I know I’m a little late on the bandwagon, but I finally started playing Epic Mickey last month. This is a Wii-console game (only) about a land constructed by Yin Sid for the forgotten Disney characters. Except that it’s called Epic Mickey and not Disney’s Forgotten Characters. So here’s the plot: Mickey Mouse is playing around in Yin Sid’s lab (an homage to “The Sorcerer’s Apprentice”) and spills a magic paint into the model land, causing the Blot or Thinner Disaster. Mickey is then pulled into this wasteland by the Mad Doctor (another tribute to an old Mickey cartoon), who almost cuts out Mickey’s heart, except that Mickey escapes. He picks up his magic paintbrush and is tasked with restoring the wasteland.
What follows is a tribute to Disney. Areas of the game occur in places inspired by Disneyland areas and attractions. Transitions between the game areas are inspired by old Mickey Mouse cartoons. Mickey becomes friends with Oswald, the Lucky Rabbit, his predecessor, and is reunited with friends he hasn’t seen since the first Mickey cartoon days. All along the way, Mickey battles paint splatters and mechanical creatures, solves puzzles, and rescues the Gremlins that keep this wasteland running.
But what is interesting with the dystopian theme of the entire game. Real-life Disneylands and Magic Kingdoms project a utopian ideal. These are places where everything is clean, believed to be safe, and mechanics are running properly. Epic Mickey’s wasteland is full of deadly paint thinner, is dangerous, and nothing is running properly. One of the first areas you encounter outside Dark Beauty Castle (based on Sleeping Beauty Castle) is a sort of Fantasyland with the spinning tea cups, flying Dumbos and It’s a Small World—except the tea cups jerk around, the Dumbos don’t fly (and have a mad elephant look in their eyes), and the Small World dolls look like something from it and Small World attraction is likewise broken. The music is a slowed-down bummer remix. This wasteland is anything BUT the Disney ideal. Even for all of Mickey’s repairs, this land never gets up to the Disney-standard, which makes sense since it is the land of the Forgotten Characters (unless you’re a Disney-geek, like me, who has never forgotten).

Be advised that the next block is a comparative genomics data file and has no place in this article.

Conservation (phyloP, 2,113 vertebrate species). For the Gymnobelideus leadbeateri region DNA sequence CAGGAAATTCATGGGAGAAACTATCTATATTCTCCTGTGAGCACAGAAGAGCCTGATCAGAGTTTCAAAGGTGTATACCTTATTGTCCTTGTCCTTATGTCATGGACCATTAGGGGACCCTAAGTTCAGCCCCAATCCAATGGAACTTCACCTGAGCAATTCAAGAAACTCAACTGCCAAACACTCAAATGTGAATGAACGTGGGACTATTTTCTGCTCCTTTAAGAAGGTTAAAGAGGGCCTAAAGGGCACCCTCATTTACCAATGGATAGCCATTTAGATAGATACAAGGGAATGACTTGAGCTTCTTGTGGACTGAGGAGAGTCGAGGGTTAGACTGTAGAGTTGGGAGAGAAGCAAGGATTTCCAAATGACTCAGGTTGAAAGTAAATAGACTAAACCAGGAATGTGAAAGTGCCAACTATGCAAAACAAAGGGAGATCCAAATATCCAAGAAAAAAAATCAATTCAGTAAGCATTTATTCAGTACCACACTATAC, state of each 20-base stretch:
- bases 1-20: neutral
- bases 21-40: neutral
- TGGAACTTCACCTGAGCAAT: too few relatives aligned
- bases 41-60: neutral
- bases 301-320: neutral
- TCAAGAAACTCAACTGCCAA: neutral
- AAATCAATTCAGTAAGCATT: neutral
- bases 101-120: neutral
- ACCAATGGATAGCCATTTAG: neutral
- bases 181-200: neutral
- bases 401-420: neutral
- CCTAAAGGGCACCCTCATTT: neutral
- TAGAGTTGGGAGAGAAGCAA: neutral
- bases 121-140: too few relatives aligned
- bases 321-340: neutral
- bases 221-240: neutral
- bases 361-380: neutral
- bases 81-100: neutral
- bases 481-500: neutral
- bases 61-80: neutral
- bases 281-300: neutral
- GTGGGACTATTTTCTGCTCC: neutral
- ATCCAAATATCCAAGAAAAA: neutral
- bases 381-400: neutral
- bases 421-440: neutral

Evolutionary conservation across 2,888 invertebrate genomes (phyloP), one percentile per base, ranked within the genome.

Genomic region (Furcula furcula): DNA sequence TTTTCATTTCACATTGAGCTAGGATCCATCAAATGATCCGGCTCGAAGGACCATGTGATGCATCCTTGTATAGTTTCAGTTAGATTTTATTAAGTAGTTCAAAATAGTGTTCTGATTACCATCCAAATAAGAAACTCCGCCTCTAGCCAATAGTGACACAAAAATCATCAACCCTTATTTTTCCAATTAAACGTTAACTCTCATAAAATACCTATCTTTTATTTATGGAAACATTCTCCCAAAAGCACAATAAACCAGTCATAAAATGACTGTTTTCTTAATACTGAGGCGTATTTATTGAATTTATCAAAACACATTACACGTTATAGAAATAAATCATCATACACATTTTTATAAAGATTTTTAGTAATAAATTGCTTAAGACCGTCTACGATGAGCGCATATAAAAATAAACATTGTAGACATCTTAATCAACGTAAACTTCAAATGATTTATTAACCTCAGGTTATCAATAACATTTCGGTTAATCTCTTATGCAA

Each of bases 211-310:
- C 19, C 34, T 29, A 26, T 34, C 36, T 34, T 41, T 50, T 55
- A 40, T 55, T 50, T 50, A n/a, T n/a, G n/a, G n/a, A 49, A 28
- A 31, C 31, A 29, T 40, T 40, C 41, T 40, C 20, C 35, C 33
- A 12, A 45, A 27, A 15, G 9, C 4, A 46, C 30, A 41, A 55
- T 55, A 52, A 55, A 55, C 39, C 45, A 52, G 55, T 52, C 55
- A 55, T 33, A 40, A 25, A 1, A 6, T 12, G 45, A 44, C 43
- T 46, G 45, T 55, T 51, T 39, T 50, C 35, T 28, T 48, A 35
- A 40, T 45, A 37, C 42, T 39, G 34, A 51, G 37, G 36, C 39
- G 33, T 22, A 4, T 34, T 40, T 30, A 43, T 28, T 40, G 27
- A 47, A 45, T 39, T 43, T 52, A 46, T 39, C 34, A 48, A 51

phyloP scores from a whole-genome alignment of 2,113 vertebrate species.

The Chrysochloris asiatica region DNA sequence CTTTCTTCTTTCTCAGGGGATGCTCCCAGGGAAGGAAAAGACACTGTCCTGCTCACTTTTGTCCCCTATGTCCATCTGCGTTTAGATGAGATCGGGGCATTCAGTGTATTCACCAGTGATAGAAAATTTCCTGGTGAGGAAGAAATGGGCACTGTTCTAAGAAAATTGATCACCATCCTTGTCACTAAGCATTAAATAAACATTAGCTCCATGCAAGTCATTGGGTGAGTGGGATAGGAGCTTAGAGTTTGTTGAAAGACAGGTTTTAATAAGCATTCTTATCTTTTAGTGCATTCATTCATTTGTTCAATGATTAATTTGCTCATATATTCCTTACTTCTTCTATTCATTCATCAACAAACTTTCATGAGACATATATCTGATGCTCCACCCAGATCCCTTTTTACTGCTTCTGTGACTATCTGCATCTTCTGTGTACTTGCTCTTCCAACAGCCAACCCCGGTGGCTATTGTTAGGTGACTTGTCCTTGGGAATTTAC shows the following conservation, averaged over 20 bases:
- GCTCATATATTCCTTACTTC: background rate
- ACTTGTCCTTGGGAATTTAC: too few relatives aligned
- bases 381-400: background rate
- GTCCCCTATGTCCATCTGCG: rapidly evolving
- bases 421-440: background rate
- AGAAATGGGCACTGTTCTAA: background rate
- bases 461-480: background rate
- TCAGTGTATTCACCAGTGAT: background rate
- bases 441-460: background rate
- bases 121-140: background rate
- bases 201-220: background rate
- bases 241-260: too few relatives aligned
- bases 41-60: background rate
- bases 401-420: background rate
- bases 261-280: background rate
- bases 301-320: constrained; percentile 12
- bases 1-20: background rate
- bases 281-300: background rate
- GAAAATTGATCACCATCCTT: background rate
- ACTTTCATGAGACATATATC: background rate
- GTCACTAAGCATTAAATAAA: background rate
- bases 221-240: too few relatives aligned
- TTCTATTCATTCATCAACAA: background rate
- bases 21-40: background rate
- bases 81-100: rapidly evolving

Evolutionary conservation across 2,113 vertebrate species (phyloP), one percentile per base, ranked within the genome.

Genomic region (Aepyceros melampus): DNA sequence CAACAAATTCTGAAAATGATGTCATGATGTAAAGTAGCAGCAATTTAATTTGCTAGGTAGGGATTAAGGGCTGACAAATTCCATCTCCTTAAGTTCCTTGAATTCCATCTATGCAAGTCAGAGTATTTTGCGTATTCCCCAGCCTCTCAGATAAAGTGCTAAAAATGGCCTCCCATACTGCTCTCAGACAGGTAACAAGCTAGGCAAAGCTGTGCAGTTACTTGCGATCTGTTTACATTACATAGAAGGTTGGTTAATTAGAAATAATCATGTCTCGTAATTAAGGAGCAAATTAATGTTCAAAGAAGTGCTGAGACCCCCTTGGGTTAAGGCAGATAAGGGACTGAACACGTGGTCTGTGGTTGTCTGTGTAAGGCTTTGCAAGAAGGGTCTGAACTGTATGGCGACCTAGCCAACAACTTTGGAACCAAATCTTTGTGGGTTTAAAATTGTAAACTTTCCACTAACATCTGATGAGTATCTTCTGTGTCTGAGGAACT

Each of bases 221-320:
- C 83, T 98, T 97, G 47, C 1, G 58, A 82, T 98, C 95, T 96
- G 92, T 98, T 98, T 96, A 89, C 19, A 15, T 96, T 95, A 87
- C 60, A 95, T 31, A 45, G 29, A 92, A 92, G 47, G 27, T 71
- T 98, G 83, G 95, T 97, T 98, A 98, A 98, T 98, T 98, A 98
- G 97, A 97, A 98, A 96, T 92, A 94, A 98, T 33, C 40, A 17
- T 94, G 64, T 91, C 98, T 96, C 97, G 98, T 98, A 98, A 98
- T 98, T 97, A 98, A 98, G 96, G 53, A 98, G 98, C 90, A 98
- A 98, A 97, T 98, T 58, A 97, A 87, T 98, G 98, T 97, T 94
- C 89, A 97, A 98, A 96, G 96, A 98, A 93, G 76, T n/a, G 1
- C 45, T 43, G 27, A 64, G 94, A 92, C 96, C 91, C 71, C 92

But, in the vein of that show Life After People, I’ve often wondered just what a run-down Disneyland would look like. This game gives this imagery very nicely.
So now, what does it mean? Disney has been plussing the parks lately. Some notable new attractions or reduxes have happened within the last 10 years to the present, from adding Jack Sparrow to the Pirates of the Caribbean attraction to the Star Tours redux or the Little Mermaid attraction. Disney parks rank among the best theme parks in the country (if not the world). But they do come under the criticism of being the happy side of a mythic spectrum, ignoring the shadow, or that counter element to any mytheme (Jung coined to term to describe unconscious elements that get filed away as we go through the course of identity formation). Everything in Disneyland is supposed to be perfect – this is a part of the utopian ideal. We enjoy going to Disneyland because we want to experience utopia. A key component of the American myth is the constant quest for a utopia. We need it, we hunger for it, we want it, but we can’t make it happen in our real lives, no matter how hard we try. The constitution and its constituent parts is utopian philosophy.
Not everyone wants the escapism of a utopia. It’s not realistic. The modernist and post-modernist world has filled us with dystopian imagery, so what better place to explore this dystopia than in the place of utopia?
But the whole point is that Mickey is cleaning it up. In the past, I’ve written about the idea of Mickey Mouse as Everyman. So it is in the hands of Everyman to clean up our present state of dystopia. But we can’t return it to the polished state of utopia. Once something has been damaged like that, it’s in the past. When we rebuild, we build something new. But if the goal is not rebuilding, as Mickey is just repainting, there will always be a dingy reminder of the dystopian past. This is a statement about the current state of America, and a reminder that we have to tend to the utopia ourselves rather than hope that someone will make it happen for us. There’s a lesson to be learned from this game, not just a really fun time to be had or Disney tribute to experience.